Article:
Human genome explains 5-Loxin's anti-inflammatory effect

Related tags Inflammation

A new study has boosted credence in PL Thomas' 5-Loxin ingredient
for joint health and inflammation disorders by identifying its
anti-inflammatory and collagen-sparing mechanisms and demonstrating
in vivo effects similar to those produced by ibuprofen, reports
Jess Halliday.

The results of both parts of the study were published in the April 2005 issue of DNA and Cell Biology​.

5-Loxin is a standardized extract of boswellic acid, derived from the Boswellia serrata plant. The patented extraction process means it delivers 30 percent AKBA (3-acetyl-11-keto-beta boswellic acid), the most potent boswellic acid extract, compared with just two to three percent by other extracts.

It has been available to dietary supplements formulators through PL Thomas​ for the past six months and, according to new business and brand manager Eric Anderson, was the first formal offering to come out of the ingredients supplier's recently announced alliance with Laila Nutraceuticals.

The study was conducted jointly at Ohio State University, Ohio State University, Georgetown University, Laila Impex Research Center, India, and Creighton University. Human miscovascular endothelial cells were exposed to TNF-alpha, a widely recognized inflammation mediator.

Over 47,000 transcripts were screened, including the entire human genome, and 522 were identified as TNF-alpha sensitive. Of these, 113 genes involved in inflammation, cell adhesion and protein degradation were protected by 5-Loxin.

These genes were then processed to identify signaling pathways and 5-Loxin was shown to inhibit expression of matrix metalloproteinase enzymes, which selectively destroy peptide bonds, collagen and cartilage.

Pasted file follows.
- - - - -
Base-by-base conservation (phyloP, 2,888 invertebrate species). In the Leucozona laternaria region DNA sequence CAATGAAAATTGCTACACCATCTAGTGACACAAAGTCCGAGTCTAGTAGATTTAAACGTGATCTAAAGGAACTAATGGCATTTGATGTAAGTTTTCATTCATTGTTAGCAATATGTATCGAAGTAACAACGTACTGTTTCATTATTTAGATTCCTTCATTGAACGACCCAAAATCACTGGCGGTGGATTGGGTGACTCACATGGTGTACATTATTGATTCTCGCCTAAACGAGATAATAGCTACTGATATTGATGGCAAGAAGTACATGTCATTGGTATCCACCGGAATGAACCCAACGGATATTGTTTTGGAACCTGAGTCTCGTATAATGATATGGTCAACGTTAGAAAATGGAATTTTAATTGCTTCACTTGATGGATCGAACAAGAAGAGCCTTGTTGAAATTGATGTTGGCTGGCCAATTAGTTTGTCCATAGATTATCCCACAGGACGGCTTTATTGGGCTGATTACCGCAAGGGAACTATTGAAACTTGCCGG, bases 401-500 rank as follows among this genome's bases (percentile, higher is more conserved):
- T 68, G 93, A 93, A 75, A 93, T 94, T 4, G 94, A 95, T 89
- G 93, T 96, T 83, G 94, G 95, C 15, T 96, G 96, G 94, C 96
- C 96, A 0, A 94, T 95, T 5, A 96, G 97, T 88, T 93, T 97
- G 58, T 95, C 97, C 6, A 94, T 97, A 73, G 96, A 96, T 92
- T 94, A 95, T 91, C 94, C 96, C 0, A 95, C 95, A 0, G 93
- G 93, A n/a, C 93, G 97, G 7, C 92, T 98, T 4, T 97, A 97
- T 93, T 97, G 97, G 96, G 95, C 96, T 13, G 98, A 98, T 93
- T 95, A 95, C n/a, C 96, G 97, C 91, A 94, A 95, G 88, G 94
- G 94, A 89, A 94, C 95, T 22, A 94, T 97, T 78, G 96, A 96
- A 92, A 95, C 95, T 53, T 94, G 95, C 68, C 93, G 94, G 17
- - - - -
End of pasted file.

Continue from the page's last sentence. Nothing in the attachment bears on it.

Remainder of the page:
5-Loxin was also seen to inhibit the adhesion molecules ICAM and VCAM, which cause pain and swelling by drawing white blood cells to the inflamed area - an effect with PL Thomas called "striking"​.

The company says that 5-Loxin follows a different inflammation pathway to that of COX-2 inhibitors. It is a selective, non-redox inhibitor of the enzyme 5-lipoxygenase, which means it does not interact with other redox systems, leading to side effects.

The results from the screening element of the study then led researchers to test the efficacy of 5-Loxin in vivo. In carrageenan-induced rodent paw swelling and using ibuprofen as a control, it was seen to effectively diminish inflammation.

Anderson told that the new study helps the industry, R&D crew and formulators get to grips with the concept of 5-Loxin.

He said that formulators have already shown a great deal of interest and that products containing it have already been launched by Life Extension Foundation and Nature's Plus. A number of other consumer products are expected to appear on the market in the next six to eight months.

Anderson added: "More work in human models will create consumer demands, although boswellian extract is already established in other products."

The researchers also believe there is potential for further investigation. "These findings warrant further research aimed at identifying the signaling mechanisms by which boswellian extract exerts its anti-inflammatory effects,"​ they wrote.

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